Artist Council Exhibition Juried by Christian Hohmann

Oct 30, 2015 4:54:34 PM

The annual Palm Springs Museum Artist Council exhibition has become an important part of the art calendar in Palm Springs. The exhibition reflects the variety and depth of artistic talent in the Coachella Valley and 50% of the proceeds of all sales are going to the educational program of the museum.

Every year one or several curators are chosen by the museum to take on the difficult task of selecting less than 50 works of art out of more than 500 submissions.

This year the Artist Council chose our own Christian Hohmann to be the sole juror and curator of this prestigious exhibition.


The exhibition is currently open and on display through 12/06 with an Awards Ceremony on November 7th at 5:30pm.

As you can see by his text below, he didn’t take this assignment lightly.  You can read about his experience here, which was also published in the accompanying catalog:

Curators, art critics, and jurors are faced with the challenge of judging art, deciding that one work of art is better than another or that one artist is better than another. Joseph Beuys, probably one of the most notable and revolutionary German artists of the 20th century once said “everybody is an artist and everything is art”. At the time he was trying to question the traditional forms of art critique and the stoic art historic approach that valued skill over idea. With this statement, he summed up contemporary art which by its very nature cannot be objectively quantified and omits itself from most standards in general.

If that is the case, then why do we still attempt to judge and jury art, why do we not just let a lottery decide what is shown and what isn’t? It seems just as fair as having someone judge by his or her opinion. Who am I to say that one work is more deserving, or one artist more important than another? Having dedicated my life to art since I was 19 years old I have long realized the limitations of judging art. And yet, I am a big advocate that we need to do more of it and today more than ever.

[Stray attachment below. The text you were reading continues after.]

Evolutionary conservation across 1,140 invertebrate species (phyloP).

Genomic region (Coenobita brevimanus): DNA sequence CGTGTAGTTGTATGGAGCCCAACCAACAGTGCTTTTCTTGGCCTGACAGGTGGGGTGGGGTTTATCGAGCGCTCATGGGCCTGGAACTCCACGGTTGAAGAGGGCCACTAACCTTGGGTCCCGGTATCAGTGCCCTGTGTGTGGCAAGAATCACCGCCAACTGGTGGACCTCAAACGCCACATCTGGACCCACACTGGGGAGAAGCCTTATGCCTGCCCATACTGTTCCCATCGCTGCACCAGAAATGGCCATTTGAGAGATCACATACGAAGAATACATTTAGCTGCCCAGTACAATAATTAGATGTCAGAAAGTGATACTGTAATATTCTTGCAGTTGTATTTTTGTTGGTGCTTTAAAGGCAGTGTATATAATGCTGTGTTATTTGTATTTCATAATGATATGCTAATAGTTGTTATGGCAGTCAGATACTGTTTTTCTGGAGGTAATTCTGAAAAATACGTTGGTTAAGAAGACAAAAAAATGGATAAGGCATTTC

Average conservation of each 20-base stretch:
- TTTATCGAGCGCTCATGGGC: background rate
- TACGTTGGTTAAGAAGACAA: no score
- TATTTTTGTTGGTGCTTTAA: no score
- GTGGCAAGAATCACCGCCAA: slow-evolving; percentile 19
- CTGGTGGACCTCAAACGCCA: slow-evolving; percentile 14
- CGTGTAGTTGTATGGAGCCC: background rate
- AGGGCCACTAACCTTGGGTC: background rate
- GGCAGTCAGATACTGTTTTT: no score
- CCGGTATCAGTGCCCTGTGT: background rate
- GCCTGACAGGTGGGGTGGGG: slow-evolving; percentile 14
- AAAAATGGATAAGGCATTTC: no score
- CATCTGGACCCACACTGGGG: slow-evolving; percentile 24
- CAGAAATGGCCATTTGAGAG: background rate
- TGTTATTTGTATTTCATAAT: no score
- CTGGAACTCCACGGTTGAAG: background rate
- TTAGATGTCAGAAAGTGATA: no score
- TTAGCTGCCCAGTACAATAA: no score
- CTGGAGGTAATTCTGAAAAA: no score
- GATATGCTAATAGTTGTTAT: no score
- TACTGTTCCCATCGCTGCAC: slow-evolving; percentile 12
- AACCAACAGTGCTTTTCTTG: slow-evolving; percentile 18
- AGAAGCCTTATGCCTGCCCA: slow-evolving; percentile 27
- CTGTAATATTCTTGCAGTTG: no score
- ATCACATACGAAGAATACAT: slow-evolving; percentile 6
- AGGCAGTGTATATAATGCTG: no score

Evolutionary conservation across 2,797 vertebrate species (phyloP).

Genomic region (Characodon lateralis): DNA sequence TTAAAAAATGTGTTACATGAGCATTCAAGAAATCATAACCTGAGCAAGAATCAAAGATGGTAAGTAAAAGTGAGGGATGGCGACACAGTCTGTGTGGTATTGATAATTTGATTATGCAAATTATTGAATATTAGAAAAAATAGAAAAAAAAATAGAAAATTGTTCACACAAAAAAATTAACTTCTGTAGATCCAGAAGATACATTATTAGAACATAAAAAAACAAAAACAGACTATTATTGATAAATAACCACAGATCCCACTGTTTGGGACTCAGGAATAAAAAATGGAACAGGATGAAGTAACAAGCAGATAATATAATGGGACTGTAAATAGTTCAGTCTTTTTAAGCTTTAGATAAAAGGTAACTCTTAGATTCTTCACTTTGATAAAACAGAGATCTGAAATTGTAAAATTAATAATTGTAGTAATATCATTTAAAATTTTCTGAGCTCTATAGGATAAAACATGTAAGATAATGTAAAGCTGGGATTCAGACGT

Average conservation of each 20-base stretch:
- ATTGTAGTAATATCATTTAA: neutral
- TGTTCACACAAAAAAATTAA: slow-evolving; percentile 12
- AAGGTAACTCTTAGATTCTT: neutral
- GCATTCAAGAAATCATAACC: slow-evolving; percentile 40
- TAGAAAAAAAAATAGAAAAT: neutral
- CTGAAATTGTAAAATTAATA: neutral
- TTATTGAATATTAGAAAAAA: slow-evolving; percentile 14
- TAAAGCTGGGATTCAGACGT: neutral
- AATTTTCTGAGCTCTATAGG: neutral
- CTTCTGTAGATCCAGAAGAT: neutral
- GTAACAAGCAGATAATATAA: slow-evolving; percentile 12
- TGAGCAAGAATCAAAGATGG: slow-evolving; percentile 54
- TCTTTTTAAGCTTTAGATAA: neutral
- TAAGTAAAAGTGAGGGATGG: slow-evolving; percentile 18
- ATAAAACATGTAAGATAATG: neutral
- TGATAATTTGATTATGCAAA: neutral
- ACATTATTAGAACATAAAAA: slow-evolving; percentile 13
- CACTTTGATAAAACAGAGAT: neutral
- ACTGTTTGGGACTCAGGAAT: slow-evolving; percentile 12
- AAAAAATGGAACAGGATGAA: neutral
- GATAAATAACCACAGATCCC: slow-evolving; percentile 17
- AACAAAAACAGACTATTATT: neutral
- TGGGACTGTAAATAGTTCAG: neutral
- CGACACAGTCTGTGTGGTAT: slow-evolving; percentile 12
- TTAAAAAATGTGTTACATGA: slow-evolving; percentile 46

I will tell you why.

Creating art can be fun. For many, it is a hobby. There are literally thousands of men and women who enjoy taking art classes and they can paint what looks like a nice painting to the untrained eye. On the surface, they are doing what artists are doing and occasionally they get lucky and produce something that is not half bad. There is of course nothing wrong with that and I even encourage people to be creative, but there is a lot of confusion when it comes to the use of the word “artist”. Unfortunately, there is no standard one has to abide by or training one has to absolve to use this title.

True artists are the few men and women who passionately dedicate their lives to making art, who risk much if not everything, to whom making art is not a choice, but a necessity. They push their limits every day, they are hard workers and visionaries and they have earned that title. They choose the difficult path and they get little appreciation for what they do but make no mistake: the world would be a better place if more people would follow their passion like they do. The Palm Springs Museum Artist Council is full of these true artists and I salute them! And I salute the Palm Springs Museum for giving them a forum and a voice.